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When your Wi doesn't Fi: office connectivity challenges can be re-routed.

It's pretty likely that at some point your network is going to have to be expanded to an area that isn't wired for Ethernet. The problem becomes even more pressing when you consider that most of today's devices, such as smartphones and tablets, often rely on a Wi-Fi connection to communicate with the Internet. Even though most smartphones can access the Internet over a cellular connection, it's usually more cost-effective to use Wi-Fi.

While wired Ethernet is faster than WiFi, pulling cable through walls and ceilings is expensive. A Wi-Fi router or access point can provide broadband connectivity to your organization for about the same cost as one wired Ethernet drop.

Perhaps you have found that Wi-Fi has its limitations. You might be running Wi-Fi and find it doesn't reach into some areas of your offices that need a network connection. It might be because they are too far, or because there are just too many walls in the way, the walls are very thick, or there's considerable metal, such as framing, in the walls that block the Wi-Fi signal.

In this case, you could pull cable and add a wall jack. The standard for wired gigabit Ethernet cable runs is 100 meters, or about 320 feet. If your cable run is going to be longer than that, you'll need a device called an Ethernet Repeater, which takes the signal on the cable and boosts it in both directions so you can have cable runs longer than 100 meters.

Between the cost of labor for pulling a long cable run and the price of an Ethernet repeater (usually $150 or more), you're looking at hundreds of dollars for adding a single wired Ethernet connection, especially if it's needed at some distance from your Ethernet router or switch.

There are a number of relatively inexpensive approaches to extending your network. You can try extending the network with a Powerline network adapter if you are going to need to use a wired Ethernet device at the network-less end. This approach requires at least two of these adapters. Powerline adapters encode the data and transmit it over the AC power lines you have in your offices. You need to plug one into a wall outlet near a switch or network wall drop, and the other into an AC wall outlet where you need the new Ethernet access.

Some of these adapters have more than one RJ-45 plug so that you can plug in multiple Ethernet devices. If the Powerline adapter that you select has only a single EJ45 (Ethernet) plug and you need more, you can always run a patch cable from the Powerline adapter into an inexpensive Ethernet switch that has multiple ports.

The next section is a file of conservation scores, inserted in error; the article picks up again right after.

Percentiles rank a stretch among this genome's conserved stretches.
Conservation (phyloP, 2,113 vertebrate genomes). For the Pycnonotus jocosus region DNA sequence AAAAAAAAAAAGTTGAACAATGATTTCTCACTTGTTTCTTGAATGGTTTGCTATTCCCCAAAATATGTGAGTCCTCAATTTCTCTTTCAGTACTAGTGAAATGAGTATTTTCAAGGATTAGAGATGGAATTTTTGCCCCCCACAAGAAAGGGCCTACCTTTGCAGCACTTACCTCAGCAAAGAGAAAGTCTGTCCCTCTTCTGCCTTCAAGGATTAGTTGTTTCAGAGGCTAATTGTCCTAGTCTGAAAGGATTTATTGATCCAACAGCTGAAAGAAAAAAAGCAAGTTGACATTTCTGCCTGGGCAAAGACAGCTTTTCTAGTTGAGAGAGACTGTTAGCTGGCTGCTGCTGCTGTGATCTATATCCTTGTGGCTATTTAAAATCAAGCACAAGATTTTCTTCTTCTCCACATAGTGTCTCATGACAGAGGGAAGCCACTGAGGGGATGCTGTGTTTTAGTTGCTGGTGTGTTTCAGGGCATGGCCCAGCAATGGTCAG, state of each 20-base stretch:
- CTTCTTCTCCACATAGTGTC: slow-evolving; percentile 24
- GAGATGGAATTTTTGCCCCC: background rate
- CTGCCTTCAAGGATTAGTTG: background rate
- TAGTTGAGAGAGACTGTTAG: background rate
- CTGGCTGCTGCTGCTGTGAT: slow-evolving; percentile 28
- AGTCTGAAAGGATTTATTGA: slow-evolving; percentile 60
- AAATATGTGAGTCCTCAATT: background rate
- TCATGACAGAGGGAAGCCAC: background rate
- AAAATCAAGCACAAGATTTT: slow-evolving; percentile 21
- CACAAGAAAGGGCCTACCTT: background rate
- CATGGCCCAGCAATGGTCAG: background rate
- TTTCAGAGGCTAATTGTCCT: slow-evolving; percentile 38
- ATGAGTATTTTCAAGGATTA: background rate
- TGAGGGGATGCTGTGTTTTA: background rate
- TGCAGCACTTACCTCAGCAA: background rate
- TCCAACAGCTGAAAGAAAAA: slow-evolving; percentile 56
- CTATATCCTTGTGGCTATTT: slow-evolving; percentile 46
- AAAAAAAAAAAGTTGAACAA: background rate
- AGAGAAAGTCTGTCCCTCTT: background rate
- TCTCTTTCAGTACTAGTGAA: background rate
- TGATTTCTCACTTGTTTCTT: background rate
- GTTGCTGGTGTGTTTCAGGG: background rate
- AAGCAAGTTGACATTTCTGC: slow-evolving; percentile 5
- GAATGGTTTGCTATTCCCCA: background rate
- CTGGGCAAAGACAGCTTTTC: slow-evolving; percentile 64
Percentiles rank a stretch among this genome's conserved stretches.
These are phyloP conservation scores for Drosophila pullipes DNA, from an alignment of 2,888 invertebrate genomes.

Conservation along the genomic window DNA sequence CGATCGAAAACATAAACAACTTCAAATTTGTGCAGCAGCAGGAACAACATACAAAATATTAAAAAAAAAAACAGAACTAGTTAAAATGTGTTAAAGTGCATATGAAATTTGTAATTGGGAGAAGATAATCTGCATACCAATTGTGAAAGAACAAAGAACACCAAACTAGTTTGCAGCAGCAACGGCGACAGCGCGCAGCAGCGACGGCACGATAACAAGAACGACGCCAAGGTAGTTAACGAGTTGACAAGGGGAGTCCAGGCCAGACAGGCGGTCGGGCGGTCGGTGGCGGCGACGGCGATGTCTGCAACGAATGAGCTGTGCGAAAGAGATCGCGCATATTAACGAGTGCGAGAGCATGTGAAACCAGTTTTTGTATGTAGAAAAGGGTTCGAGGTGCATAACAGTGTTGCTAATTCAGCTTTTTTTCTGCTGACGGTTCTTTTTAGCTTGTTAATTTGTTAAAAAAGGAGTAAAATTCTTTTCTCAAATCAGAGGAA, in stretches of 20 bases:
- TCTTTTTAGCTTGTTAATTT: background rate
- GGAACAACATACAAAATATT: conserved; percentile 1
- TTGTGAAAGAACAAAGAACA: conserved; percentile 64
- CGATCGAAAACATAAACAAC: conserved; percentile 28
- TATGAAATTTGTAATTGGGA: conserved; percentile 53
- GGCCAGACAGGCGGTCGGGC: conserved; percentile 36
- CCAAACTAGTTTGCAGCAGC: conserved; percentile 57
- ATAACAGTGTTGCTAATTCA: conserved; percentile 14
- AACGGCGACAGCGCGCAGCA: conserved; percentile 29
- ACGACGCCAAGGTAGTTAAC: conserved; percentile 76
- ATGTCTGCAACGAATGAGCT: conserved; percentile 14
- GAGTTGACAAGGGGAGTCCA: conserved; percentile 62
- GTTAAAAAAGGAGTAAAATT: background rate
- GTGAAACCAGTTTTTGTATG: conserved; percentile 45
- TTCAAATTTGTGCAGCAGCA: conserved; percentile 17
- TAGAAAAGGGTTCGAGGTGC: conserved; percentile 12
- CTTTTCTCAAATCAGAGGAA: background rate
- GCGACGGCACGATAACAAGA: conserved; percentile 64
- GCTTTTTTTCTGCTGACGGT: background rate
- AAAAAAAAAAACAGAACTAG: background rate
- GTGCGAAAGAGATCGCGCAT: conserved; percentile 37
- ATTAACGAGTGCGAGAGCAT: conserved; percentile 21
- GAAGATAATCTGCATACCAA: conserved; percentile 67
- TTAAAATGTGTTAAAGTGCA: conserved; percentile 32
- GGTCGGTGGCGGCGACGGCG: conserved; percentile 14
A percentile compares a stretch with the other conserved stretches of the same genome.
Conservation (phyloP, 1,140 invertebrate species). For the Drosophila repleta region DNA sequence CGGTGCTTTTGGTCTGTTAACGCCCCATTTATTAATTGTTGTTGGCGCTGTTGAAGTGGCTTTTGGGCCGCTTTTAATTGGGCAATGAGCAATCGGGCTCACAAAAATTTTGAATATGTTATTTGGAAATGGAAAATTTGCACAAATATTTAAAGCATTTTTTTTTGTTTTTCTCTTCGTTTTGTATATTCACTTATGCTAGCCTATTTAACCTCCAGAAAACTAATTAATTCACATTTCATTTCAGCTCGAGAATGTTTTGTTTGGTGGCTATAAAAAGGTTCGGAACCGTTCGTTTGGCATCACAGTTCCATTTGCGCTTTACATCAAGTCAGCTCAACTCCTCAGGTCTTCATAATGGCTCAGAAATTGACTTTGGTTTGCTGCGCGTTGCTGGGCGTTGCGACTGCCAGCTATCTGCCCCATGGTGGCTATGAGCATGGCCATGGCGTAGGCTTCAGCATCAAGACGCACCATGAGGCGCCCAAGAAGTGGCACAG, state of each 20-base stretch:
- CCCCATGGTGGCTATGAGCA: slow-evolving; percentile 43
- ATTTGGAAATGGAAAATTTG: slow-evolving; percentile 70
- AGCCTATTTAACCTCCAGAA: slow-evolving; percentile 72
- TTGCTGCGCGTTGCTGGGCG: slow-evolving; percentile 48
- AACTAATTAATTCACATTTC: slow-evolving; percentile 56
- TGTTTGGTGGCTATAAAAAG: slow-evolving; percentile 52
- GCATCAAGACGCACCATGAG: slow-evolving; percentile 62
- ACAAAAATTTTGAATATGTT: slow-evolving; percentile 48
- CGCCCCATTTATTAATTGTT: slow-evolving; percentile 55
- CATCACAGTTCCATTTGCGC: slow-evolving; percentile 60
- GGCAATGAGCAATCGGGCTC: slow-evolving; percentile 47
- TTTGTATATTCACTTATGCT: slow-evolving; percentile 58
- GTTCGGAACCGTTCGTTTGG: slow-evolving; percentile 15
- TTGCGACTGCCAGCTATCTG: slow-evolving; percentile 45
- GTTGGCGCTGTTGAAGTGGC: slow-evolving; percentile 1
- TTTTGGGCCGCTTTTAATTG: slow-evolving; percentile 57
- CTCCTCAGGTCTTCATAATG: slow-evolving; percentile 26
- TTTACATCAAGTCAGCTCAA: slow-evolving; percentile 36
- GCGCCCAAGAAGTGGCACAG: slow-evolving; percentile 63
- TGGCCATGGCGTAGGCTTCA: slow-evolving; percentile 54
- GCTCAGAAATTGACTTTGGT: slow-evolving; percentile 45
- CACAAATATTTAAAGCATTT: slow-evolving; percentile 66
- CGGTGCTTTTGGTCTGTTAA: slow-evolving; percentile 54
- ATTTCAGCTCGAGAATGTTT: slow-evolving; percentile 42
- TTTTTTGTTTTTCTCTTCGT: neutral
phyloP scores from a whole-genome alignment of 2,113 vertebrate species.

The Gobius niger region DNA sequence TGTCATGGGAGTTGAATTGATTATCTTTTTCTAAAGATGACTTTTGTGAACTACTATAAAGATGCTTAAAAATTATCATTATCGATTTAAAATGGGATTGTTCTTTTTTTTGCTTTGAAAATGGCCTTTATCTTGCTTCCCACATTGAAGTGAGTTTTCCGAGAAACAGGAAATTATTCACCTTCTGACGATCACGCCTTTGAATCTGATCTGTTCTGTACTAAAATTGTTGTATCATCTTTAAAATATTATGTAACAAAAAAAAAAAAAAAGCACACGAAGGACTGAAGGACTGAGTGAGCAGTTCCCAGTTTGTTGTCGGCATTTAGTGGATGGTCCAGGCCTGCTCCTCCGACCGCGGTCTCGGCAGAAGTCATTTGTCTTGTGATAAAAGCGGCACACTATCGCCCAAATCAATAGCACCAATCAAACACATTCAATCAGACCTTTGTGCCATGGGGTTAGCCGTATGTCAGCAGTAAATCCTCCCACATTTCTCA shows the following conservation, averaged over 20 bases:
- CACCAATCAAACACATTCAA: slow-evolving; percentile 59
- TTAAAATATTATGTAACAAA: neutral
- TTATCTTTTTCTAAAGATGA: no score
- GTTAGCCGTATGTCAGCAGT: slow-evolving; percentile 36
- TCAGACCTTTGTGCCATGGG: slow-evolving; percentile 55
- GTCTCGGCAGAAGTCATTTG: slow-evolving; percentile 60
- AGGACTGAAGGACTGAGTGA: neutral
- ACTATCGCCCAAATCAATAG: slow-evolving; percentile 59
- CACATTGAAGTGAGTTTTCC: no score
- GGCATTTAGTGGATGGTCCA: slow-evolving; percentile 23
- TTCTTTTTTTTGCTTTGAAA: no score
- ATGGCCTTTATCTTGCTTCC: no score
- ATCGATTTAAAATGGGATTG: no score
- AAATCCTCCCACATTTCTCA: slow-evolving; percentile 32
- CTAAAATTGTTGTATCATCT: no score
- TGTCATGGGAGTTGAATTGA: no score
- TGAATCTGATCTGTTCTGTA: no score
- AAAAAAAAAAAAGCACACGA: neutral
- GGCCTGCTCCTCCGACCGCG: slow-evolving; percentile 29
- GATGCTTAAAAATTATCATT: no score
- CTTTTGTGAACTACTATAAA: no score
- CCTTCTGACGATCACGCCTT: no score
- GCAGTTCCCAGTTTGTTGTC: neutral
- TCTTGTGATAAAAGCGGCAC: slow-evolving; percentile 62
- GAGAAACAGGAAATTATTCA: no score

An example of a Powerline kit is the Linksys PLSK400 Powerline AV network kit. It has a single port adapter for the switch where the network ends and a four-port adapter to use where you need the new Ethernet access. It costs about $60, which is far less expensive than pulling cable. The problem is that Powerline adapters don't always work if the wiring in your office uses multiple breaker boxes, or is just not wired correctly. So, make sure the kit is returnable if it fails to work.

Another answer that often works well is a Wi-Fi Range Extender. This is a device that's placed at the edge of the range of your Wi-Fi signal. It picks up the signal, boosts the power considerably, and retransmits it in both directions. There's no guarantee, but in many cases a Range Extender can increase your Wi-Fi network's reach by several hundred feet when placed between your router or access point and the place you need Wi-Fi. An example of this kind of device is Amped Wireless' TAP-EX2. It costs about $140, has a touch screen for easy setup, and high-powered radio amplifiers that can significantly boost your Wi-Fi network's range. It also offers three Ethernet ports so you can use devices that need wired Ethernet at the remote location.

Netgear is another vendor with a similar device, the EX7000 Nighthawk. At $ 170, it's a bit more expensive than the Amped Wireless device, but the Netgear offers four Ethernet ports in addition to its Wi-Fi range extending capability.

Both of these devices (and others from additional vendors such as D-Link) act as a Network Bridge, providing both Wi-Fi and wired Ethernet connectivity to a location 100 or more feet from the Wi-Fi reach you have now. And, if all you need is to extend your Wi-Fi range, or if, like many nonprofits there's simply not any money in the budget, you can purchase just a Range Extender without Ethernet Ports such as D-Link's DAP-1320. It won't give you the range or wired Ethernet ports of the more expensive models mentioned here, but it costs less than $40.

Ted Needleman is a technologist and longtime contributor to The Nonprofit Times. His email is
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Author:Needleman, Ted
Publication:The Non-profit Times
Date:Oct 1, 2015
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